Marching gangs of concentration camp inmates had already long been a common sight in the Ruhr town of Witten-Annen. The SS had set up a Buchenwald subcamp there for the Ruhrstahl AG company in September 1944. In addition to forced labourers and prisoners of war, the management of the local cast-steel works had also taken to exploiting inmates from concentration camps.
On 13 February 1945, like every day, members of the SS drove hundreds of inmates in rows of five along busy streets through the middle of town to the factory. The inmates, however, could hope for no more than sad gazes, as the Frenchman Albert Chambon later remembered:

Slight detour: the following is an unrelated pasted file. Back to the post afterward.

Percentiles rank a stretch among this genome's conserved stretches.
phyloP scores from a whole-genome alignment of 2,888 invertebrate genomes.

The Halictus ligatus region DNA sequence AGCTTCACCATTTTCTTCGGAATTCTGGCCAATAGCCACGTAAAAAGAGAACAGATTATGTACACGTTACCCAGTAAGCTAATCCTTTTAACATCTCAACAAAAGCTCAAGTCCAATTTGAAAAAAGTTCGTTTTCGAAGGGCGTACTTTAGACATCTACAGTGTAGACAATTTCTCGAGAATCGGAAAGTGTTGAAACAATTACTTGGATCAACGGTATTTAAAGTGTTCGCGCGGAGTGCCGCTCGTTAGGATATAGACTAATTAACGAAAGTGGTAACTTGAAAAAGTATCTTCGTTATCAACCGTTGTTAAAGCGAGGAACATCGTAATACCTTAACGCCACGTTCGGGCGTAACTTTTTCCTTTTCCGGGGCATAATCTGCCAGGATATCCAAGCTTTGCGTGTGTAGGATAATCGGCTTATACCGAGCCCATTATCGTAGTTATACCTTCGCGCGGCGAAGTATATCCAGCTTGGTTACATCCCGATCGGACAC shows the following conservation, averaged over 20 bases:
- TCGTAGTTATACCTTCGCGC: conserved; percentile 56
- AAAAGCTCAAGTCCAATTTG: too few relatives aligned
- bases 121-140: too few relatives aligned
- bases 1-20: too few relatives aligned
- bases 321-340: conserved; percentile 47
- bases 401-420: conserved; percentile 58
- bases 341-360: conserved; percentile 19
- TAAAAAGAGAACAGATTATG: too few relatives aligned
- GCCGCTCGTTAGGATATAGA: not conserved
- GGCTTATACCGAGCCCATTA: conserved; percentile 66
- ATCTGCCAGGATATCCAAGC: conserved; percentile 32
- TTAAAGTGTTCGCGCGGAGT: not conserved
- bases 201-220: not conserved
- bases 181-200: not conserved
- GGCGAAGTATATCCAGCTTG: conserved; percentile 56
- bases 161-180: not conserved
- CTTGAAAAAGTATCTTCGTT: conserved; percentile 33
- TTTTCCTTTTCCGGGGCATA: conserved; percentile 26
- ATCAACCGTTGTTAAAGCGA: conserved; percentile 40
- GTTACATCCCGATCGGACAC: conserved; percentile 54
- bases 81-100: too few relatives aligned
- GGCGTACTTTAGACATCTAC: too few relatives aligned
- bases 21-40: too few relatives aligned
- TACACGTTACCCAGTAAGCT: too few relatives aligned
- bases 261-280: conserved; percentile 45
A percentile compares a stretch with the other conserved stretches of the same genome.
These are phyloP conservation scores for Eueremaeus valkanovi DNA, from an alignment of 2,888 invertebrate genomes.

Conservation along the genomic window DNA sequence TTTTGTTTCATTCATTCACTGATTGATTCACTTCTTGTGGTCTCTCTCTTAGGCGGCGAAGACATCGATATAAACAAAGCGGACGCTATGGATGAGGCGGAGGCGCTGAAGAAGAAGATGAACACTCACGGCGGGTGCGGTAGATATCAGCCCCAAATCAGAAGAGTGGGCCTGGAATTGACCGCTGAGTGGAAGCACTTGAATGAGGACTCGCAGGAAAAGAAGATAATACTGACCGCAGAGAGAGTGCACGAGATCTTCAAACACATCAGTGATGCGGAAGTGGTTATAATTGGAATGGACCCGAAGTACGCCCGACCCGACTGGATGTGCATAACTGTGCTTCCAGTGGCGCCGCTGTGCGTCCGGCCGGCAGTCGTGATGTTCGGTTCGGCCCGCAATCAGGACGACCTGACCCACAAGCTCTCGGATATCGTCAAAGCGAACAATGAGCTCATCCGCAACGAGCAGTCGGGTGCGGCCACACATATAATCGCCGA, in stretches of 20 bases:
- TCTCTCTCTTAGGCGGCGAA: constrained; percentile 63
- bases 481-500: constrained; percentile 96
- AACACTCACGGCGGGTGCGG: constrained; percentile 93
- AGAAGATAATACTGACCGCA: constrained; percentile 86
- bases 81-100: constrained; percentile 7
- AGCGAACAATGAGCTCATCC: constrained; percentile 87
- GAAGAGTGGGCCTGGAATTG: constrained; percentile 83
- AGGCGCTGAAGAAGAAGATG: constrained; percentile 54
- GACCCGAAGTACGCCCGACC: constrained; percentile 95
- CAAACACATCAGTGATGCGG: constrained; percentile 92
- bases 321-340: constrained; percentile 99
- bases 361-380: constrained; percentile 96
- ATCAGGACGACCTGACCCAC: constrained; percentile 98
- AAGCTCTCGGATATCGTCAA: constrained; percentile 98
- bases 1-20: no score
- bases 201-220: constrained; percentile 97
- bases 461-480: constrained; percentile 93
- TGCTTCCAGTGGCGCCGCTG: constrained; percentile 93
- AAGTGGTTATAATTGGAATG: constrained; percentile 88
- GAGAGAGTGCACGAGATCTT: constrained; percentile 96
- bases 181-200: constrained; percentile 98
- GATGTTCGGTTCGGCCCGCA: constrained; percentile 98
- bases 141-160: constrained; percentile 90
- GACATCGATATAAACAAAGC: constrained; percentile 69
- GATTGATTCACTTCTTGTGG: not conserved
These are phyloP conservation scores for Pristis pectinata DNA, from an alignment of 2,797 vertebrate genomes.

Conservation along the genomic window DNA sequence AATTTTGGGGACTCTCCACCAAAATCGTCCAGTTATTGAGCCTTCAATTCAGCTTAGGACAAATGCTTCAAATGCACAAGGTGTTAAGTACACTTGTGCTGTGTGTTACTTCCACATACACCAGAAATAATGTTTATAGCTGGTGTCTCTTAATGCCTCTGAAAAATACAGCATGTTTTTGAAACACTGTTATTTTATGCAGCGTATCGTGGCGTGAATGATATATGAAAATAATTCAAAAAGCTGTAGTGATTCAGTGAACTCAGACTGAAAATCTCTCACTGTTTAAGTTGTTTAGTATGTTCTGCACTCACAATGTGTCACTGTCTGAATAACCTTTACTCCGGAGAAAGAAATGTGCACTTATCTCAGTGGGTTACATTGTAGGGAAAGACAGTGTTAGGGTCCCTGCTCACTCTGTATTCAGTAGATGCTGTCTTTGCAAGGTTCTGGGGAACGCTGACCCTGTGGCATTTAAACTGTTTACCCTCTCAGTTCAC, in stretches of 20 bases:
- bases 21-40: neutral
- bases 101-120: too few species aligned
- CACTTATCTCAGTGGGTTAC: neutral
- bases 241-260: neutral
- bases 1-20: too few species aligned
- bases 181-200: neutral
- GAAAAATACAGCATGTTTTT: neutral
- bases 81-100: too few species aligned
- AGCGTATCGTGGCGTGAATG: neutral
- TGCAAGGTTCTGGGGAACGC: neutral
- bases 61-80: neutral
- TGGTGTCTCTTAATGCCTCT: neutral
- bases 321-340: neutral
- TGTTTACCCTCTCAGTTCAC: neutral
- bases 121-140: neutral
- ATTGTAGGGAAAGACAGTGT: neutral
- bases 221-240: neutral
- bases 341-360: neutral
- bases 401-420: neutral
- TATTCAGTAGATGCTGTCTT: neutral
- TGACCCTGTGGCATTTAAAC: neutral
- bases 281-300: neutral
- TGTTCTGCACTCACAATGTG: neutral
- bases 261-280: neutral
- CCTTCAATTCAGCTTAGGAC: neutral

“On the street … on the way to the factory, we were insulted by ten to twelve-year-old children, who threw stones at us and threatened us with clenched fists. But Jacques told me he had seen an old German man at a window sadly shaking his head when he saw our troop, as if to say: Really, such misery!”
Source: Albert Chambon, 81490, Paris 1961.
Reference: Ralph Klein, Das KZ-Aussenlager in Witten-Annen: Geschichte, städtebauliche Nutzung und geschichtspolitischer Umgang seit 1945, Berlin 2015.